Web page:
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`It’s a relief,’ Kolbe says

NOTE: SIDEBAR/STATEMENT/FIVE PHOTO MUGS: Kolbe, McCain, Motta, Miller and Ewing

The 12-year congressman reveals he is homosexual

“That I am a gay person has never affected the way that I legislate. The fact that I am gay has never, nor will it ever, change my commitment to represent all the people of Arizona’s Fifth District.’

And with that statement yesterday, U.S. Rep. Jim Kolbe, an Arizona Republican, acknowledged publicly for the first time that he is homosexual.

Kolbe, in a telephone interview with the Tucson Citizen last night, said he felt forced to reveal his sexual orientation because The Advocate, a national gay magazine, was to “out’ him in a story to be published later this month.

Outing is the practice of publicly announcing the sexual orientation of someone who has not chosen to do so.

Asked why he was revealing his sexual orientation at this time, after 12 years in Congress, Kolbe replied: “Others made the decision for me. They decided this was the time. I decided that I would prefer to make this public on my own terms, rather than have others do it for me.’

Although Kolbe felt compelled to issue the extraordinary announcement, he candidly conceded that he now feels “like a great weight’ has been lifted off his shoulders.

“Sure, it is a relief to have this out in the open,’ he said. “I am content with the decision I have made. I have probably had better conversations with family and friends in the last 48 hours than in the last 48 years. In my family, these kinds of things were simply not discussed.

“The most important thing in all of this is that I have been in touch with family and friends, and the support they have shown has been remarkable.’

Kolbe – known for leading the North American Free Trade Agreement through Congress and for bills that expanded Saguaro National Park – does not believe public knowledge of his sexual orientation will have any impact on his competence as a lawmaker.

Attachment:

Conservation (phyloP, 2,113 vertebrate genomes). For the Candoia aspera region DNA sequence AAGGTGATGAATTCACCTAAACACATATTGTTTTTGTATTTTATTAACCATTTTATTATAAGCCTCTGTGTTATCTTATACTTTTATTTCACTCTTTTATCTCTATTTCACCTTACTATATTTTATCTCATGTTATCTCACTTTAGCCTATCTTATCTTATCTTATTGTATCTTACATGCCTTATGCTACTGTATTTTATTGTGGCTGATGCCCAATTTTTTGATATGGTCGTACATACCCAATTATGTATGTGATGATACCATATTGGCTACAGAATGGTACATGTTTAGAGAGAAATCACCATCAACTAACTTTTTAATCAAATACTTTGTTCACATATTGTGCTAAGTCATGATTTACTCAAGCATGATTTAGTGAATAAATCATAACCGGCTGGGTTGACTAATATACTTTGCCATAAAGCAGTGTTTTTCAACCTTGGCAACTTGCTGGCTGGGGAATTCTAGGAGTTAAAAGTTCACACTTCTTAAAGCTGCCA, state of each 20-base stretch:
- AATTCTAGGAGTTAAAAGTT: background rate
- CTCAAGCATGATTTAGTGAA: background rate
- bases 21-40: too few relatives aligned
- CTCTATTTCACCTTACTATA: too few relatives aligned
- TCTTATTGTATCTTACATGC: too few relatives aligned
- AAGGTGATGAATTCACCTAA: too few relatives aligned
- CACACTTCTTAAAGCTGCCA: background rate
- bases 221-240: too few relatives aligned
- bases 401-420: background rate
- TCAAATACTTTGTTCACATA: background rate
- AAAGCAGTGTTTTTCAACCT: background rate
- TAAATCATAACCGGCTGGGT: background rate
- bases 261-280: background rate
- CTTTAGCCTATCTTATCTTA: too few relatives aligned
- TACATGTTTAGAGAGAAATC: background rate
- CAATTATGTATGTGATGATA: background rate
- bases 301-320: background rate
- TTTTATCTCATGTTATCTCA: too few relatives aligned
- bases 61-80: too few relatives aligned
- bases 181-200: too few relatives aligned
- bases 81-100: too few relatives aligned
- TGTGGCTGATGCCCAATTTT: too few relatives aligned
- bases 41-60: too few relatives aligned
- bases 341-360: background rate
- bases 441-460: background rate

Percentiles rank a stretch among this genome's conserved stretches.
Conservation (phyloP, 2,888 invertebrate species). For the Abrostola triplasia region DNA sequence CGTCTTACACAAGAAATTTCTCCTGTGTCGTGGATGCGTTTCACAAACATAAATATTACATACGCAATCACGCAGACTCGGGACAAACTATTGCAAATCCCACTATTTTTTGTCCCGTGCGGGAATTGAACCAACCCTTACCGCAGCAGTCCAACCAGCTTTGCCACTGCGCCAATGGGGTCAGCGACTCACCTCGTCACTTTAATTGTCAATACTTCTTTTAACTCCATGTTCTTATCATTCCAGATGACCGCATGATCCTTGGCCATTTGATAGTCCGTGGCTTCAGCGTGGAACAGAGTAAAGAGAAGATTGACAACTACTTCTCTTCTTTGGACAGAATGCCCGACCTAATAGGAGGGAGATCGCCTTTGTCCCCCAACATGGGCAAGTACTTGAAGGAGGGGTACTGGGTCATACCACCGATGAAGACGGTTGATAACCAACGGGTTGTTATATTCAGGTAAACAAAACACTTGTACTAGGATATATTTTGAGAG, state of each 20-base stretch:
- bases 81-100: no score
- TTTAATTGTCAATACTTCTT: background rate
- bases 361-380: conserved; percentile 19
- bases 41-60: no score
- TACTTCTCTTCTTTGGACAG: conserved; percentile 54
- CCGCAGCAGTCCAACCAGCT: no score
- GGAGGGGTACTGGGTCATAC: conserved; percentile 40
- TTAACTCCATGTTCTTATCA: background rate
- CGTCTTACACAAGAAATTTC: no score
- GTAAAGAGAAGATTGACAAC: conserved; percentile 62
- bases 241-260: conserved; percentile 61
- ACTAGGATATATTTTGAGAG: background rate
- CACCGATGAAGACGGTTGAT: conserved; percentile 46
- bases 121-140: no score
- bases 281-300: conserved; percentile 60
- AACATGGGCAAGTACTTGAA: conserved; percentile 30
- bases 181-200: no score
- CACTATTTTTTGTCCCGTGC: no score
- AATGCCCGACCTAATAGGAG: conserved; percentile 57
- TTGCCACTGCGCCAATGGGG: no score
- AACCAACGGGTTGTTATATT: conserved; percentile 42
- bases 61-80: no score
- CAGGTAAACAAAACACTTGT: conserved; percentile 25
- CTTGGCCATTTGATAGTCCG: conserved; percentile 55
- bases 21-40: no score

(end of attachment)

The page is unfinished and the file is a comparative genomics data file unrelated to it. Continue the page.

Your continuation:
“I don’t think it will affect my ability to be a legislator,’ he said. “Thus far there has been a tremendously positive response from my colleagues.’

Asked if he believed there would be political fallout from his announcement, Kolbe said he would leave that speculation to the news media, which he expects “will pontificate’ widely on the subject.

He said he is comfortable with what has happened and is willing to let the chips fall where they may.

“I believe the voters of the 5th District are fair-minded and will judge me on the representation I have given them,’ said the 54-year-old congressman.

His district includes much of Tucson, the retirement community of Green Valley and rural areas of southern and eastern Arizona.

While political analysts believe revelations about Kolbe’s sexuality can do nothing but harm him politically – particularly in rural areas and among the Christian right – he still will be heavily favored to win re-election.

Kolbe has easily won five successive congressional elections and is a proven vote-getter among Democrats and independents. His competition this year does not appear formidable.

His only opposition in the Republican primary next month comes from Joe Sweeney, a perennial candidate whom he defeated by a 4-to-1 ratio two years ago.

Mort Nelson, the lone Democrat running for Congress in District 5, is a retired optometrist who has never held elected office and recently lost a bid for a seat on the board of directors of Sun City Vistoso.

The “outing’ of Kolbe first occurred on a gay radio program broadcast July 21 in New York.

Radical gay activists have undertaken to identify Kolbe as homosexual after his vote July 12 for the Defense of Marriage Act, which they view as a litmus-test issue.

The act, approved by the House, 342-67, bans federal recognition of same-sex marriages and authorizes states to refuse to recognize same-sex marriages conducted in other states.

Kolbe maintains his vote on that issue was not hypocritical and was consistent with his conservative philosophy. He said he voted for the act so the issue of same-sex marriage could be determined in the states.

“My vote on DOMA is defensible on the merits,’ he said. “My record on human rights and individual rights is strong. I have always had a strong abhorrence for discrimination of any kind, whether it’s based on race, religion, gender or sexual orientation.’

While Kolbe indicated his strong opposition to the practice of outing, he said the best option for him was to acknowledge his homosexuality and move on.